As a parent we have many jobs to fulfill for our children. We are always looking for ways to help our children with their problems and their success. Below are some guidelines to help you and your child have a great time in the sport of swimming. Please feel free to discuss these items below with a coach if needed.
Parent & Athlete
Many parents have lots of questions about swim practice, especially when their child or children are new to the sport. It is sometimes difficult to know what to expect of your child. Your child may talk about swim practice, but you may not even understand the new "swimming vocabulary" your child is using.
Many children improve rapidly during the developmental stages due to growth and improved technique. It is difficult to resist the tendency to push young athletes at this stage. However, the emphasis should be placed on technique and not intense training. The training schedule for developmental swimmers should be flexible enough to provide them with enough time to participate in other activities. Since swimmers' careers can extend well into adulthood, swimming at the youngest levels needs to be fun, pressure free, and filled with learning experiences. This will ensure that swimming remains fun throughout their lives.
You should certainly ask questions at swim team parents' meetings or schedule an appointment with your child's coach to clarify things
What is Fun for Swimmers?
Before reading any further, think for a moment about what you believe to be 'fun' for your swimmer(s); the factors you think they would identify as fun. Oftentimes, coaches assume that when swimmers talk of fun, they are talking about playing games, goofing around, unstructured practices, which would detract from productive, focused practices. However, a recent poll of swimmers related a much different concept of what is fun regarding their experiences in swimming. A la David Letterman, let us present to you the Top 10 sources of fun in swimming as well as the Top 7 reasons swimming is not fun. As you read each factor, reflect on whether or not it is something that is present for your athlete(s) as well as if you can influence this source of fun.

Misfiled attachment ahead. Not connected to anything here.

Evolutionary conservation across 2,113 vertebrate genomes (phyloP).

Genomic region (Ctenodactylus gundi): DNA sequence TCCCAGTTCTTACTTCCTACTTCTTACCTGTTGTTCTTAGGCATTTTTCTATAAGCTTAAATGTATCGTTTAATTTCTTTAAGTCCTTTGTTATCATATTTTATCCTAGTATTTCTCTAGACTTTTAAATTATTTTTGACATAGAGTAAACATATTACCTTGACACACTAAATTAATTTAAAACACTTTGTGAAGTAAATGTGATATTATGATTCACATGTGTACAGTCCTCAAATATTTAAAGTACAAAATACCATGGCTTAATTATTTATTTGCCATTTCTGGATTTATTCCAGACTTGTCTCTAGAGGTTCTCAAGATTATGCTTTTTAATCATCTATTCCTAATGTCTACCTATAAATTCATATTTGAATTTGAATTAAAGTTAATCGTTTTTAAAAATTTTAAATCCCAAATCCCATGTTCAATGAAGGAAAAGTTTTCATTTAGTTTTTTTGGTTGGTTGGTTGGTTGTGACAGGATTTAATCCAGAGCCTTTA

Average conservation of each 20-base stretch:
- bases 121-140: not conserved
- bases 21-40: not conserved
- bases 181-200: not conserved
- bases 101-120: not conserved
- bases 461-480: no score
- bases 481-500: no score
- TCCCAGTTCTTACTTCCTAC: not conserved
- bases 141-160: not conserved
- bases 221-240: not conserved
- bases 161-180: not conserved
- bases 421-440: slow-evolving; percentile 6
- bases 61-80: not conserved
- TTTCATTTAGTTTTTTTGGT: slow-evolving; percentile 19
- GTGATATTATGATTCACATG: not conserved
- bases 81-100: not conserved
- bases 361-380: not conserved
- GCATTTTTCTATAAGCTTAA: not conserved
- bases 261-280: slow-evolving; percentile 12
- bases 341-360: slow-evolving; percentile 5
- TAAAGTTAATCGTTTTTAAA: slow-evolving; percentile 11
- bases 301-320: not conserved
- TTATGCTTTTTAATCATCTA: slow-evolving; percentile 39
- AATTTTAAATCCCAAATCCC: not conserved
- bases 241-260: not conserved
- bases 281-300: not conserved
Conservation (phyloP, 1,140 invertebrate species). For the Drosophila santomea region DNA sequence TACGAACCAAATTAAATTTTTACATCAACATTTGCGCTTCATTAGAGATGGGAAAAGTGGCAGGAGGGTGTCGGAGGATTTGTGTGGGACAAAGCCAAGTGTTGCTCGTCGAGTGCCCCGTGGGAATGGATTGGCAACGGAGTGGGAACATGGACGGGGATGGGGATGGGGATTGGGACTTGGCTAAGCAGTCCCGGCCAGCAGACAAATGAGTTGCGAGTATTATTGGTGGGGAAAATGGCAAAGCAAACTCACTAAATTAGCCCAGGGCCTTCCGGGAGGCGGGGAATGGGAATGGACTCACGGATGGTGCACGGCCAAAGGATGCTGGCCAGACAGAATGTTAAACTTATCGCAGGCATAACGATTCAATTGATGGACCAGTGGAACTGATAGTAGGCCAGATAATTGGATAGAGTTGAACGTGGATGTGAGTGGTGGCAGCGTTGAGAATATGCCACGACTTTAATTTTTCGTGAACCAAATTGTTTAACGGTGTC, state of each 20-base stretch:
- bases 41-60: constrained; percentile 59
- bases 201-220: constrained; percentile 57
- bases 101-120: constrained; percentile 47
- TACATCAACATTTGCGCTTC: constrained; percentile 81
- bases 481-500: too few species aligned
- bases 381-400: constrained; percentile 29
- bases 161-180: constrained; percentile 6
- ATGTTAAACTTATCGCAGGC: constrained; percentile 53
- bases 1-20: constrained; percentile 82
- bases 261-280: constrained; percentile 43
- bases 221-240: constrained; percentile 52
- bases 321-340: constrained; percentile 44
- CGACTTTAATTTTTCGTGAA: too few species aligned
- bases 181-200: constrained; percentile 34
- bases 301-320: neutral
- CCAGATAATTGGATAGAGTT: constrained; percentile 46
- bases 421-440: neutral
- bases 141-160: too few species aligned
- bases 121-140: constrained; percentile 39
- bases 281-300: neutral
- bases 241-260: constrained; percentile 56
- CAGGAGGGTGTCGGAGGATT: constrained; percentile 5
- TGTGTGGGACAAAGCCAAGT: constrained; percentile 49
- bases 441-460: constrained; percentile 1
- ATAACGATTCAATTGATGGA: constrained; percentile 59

TOP 10 REASONS SWIMMING IS FUN FOR AGE GROUP SWIMMERS
1.Being with friends
2.Coach compliments and encourages me
3.Being known as a good swimmer
5.Getting in shape
7.Relays where team comes together
8.Feelings of accomplishment
9.Cheering for each other/coming together as a team
10.Trying to improve my times; Being on a team
TOP 7 REASONS SWIMMING IS NOT FUN FOR AGE GROUP SWIMMERS
1.Getting slower times than my goals
2.Getting lapped in races
3.When other swimmers skip laps or get in front of me
4.When coach yells or threatens me
5.Swimmers who think they are good just because they are fast
6.Parents ask about bad races
7.When parents brag about their swimmer
Parent & Coach
UNDERSTANDING THE COACH: A HEALTHY PARENT-COACH RELATIONSHIP
A key component to an athlete's healthy swimming experience is the building of a positive relationship between a parent and a coach. Both the parent and the coach have important roles in supporting a swimmer. A coach is there to teach and judge a swimmer's performance and technique while a parent should love and support the child regardless of the outcome. It's helpful for a parent to realize some key things about a coach.
A lot more comes with coaching than the athletes, practice and competition. Beyond the initial hours at the pool, a coach's time is spent planning for workouts, understanding the long term-term nature of the sport and each individual swimmer's performance, doing key administrative duties, and providing emotional support for many athletes.
Ultimately a coach loves the sport and is willing to make countless sacrifices to foster swimming and its athletes in and out of the pool. Keeping this in mind, there are key things parents can do to support their child's coach and ultimately help their child achieve swimming success.
HOW A PARENT CAN HELP
Trust and listen to the coach
Respect and support their decisions
Stay in the background
Be there to support your child and not add additional pressure